"The Supreme Court, however, in a series of cases, has declared that the federal sentencing guidelines are advisory, not mandatory"
March 15, 2010
Defendants Fresh From War Find Service Counts in Court
By JOHN SCHWARTZ
CHARLESTON, W.Va. — When Judge Robert C. Chambers handed down Timothy Oldani’s federal sentence for selling stolen military equipment on eBay, he gave the former Marine a break.
In Iraq, Mr. Oldani had performed the jangling work of detonating improvised explosive devices and had seen six of his fellow Marines burned alive in an armored vehicle. He left the service with traumatic brain injury and post-traumatic stress syndrome that, the judge concluded, had clouded his judgment. Under federal sentencing guidelines, the prison term could have been nearly five years; Judge Chambers decided on just five months, with three years of supervised release and treatment.
Many veterans like Mr. Oldani have returned from Afghanistan and Iraq burdened by post-traumatic stress, drug dependency and other problems. As veterans find themselves skirmishing with the law, judges are increasingly finding ways to provide them with a measure of leniency.
“More and more courts are noticing and asserting, in a variety of ways, that there seems to be some relevance to military service, or history of wartime service, to our country,” said Douglas A. Berman, a law professor at Ohio State University and an expert on sentencing.
At the federal level, judges are bucking guidelines that focus more on the nature of the crime than on the qualities of the person who committed it. States, too, are forming special courts to ensure that veterans in court receive the treatment their service entitles them to.
While veterans are not considered to be more likely to be arrested than the rest of the population, estimates released by the Bureau of Justice Statistics in 2008 found 229,000 veterans in local jails and state and federal prisons, with 400,000 on probation and 75,000 on parole.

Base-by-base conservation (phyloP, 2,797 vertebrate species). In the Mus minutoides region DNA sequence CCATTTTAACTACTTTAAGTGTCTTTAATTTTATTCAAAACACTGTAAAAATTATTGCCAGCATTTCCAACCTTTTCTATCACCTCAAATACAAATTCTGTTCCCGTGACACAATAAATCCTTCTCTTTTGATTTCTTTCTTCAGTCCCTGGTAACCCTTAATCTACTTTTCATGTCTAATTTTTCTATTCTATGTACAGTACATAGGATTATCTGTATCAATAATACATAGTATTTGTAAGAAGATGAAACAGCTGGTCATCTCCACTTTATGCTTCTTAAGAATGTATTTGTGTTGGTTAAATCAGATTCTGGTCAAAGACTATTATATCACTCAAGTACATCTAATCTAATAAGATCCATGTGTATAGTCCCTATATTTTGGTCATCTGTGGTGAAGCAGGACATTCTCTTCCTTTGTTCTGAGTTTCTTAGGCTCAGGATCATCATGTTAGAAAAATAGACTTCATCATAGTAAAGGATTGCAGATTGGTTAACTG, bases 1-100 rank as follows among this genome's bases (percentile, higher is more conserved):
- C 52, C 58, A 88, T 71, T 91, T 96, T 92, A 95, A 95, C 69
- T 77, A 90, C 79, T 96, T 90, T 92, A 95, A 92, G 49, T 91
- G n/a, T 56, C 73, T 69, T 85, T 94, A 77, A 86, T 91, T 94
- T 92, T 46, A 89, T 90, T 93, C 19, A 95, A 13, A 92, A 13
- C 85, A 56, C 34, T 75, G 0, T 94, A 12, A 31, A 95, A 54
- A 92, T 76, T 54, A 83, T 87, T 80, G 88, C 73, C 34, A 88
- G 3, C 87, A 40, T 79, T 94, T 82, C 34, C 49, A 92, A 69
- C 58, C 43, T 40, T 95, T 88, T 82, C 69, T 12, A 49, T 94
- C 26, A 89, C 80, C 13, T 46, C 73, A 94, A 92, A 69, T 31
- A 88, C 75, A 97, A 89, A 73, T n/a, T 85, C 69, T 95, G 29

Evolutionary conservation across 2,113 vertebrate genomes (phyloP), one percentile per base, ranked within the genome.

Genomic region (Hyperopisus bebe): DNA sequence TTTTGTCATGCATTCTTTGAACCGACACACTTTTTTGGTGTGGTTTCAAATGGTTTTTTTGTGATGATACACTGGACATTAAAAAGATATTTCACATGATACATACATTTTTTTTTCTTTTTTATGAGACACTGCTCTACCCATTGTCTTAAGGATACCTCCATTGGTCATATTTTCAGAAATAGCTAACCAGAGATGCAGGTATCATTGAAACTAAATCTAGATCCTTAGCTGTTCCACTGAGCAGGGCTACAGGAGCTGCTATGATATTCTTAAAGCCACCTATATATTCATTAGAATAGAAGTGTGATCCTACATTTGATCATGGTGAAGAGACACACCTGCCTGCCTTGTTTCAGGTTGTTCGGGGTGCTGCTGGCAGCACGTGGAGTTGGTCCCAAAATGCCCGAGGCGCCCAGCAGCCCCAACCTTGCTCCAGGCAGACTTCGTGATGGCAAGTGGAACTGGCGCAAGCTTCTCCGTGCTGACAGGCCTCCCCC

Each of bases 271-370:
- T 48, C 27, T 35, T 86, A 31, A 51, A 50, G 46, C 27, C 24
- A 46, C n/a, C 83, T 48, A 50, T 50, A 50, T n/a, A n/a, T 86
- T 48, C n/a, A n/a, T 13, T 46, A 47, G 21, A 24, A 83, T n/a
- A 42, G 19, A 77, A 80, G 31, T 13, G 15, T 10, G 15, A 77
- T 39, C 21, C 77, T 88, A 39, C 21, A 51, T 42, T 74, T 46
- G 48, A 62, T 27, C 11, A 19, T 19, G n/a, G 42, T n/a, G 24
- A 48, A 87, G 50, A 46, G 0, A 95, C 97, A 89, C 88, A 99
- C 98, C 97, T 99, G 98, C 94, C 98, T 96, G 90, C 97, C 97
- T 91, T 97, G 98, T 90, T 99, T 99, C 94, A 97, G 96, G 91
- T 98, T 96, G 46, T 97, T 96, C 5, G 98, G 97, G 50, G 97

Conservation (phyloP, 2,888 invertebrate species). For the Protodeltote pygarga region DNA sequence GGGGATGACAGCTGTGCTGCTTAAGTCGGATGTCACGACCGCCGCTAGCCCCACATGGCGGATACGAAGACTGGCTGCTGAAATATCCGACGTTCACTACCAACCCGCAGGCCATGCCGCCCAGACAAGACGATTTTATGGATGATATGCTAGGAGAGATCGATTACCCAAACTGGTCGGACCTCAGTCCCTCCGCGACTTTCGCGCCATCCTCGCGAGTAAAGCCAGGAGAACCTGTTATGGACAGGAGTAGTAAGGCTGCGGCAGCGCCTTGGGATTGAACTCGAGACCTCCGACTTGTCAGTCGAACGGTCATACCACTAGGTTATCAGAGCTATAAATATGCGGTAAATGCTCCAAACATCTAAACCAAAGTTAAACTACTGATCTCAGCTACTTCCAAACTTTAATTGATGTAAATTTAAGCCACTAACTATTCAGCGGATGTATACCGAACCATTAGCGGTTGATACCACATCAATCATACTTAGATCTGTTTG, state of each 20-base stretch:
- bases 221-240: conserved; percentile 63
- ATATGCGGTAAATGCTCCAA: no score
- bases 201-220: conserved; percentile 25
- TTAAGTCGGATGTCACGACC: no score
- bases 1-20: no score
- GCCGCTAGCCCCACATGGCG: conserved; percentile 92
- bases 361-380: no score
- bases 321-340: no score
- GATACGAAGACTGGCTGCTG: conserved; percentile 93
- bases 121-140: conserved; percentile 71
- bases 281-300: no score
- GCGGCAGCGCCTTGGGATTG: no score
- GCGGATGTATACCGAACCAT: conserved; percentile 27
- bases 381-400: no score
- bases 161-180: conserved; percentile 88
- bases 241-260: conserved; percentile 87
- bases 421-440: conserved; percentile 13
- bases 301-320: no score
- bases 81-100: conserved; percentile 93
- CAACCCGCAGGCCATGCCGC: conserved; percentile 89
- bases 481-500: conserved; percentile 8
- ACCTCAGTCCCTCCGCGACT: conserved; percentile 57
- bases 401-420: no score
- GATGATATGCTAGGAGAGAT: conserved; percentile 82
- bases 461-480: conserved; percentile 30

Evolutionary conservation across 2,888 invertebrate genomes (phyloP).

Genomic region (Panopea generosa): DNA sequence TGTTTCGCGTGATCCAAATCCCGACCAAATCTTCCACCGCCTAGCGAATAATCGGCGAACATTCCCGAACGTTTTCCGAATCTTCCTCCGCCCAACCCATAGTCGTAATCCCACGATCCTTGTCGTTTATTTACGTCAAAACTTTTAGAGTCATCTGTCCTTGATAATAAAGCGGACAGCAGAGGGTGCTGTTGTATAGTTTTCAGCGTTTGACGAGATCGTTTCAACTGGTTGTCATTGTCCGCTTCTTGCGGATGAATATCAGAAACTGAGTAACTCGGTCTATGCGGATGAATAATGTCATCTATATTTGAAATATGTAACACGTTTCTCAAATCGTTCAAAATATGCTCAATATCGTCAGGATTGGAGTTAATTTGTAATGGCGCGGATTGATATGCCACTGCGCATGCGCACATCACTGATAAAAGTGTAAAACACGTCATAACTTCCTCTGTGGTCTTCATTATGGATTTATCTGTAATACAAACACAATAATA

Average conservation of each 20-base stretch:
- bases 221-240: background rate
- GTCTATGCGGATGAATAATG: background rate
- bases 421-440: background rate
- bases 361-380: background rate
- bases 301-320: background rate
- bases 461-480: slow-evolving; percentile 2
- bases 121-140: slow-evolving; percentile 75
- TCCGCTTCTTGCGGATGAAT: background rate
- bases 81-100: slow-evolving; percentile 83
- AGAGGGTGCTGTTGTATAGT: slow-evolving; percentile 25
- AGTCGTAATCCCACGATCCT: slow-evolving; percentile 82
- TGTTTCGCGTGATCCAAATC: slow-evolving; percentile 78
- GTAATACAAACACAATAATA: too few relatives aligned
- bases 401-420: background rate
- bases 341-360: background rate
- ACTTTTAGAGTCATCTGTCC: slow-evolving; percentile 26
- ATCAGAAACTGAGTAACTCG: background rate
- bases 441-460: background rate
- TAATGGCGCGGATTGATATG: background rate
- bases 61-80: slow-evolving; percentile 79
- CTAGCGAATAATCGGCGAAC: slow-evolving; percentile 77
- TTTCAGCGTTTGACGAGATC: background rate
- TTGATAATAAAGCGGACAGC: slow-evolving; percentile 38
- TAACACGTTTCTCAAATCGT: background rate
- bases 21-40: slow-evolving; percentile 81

There are about 1 million veterans of the two current wars in the Veterans Affairs system so far, said Jim McGuire, a health care administrator at the agency. He cited statistics suggesting that 27 percent of active-duty veterans returning to civilian life “were at risk for mental health problems” including post-traumatic stress syndrome.
Judges have recognized that many of those returning from war are carrying a heavy burden of damage that might not be physically visible. As one federal district judge in Denver, John L. Kane, wrote in an order giving a defendant probation instead of a prison sentence, the soldier “returned from the war, but never really came home.”
The judges’ decisions are part of a broader fight over sentencing, and over once-rigid federal guidelines that tend to punish the crime while giving little weight to the specific circumstances of the defendant. The guidelines explicitly state that “good works” like military service “are not ordinarily relevant” in determining whether to give sentences below the recommended range.
The Supreme Court, however, in a series of cases, has declared that the federal sentencing guidelines are advisory, not mandatory. The United States Sentencing Commission is considering proposals that would allow military service or other evidence of “prior good works” to be considered as mitigating factors in sentencing decisions.
(click here for complete article: http://www.nytimes.com/2010/03/16/us/16soldiers.html )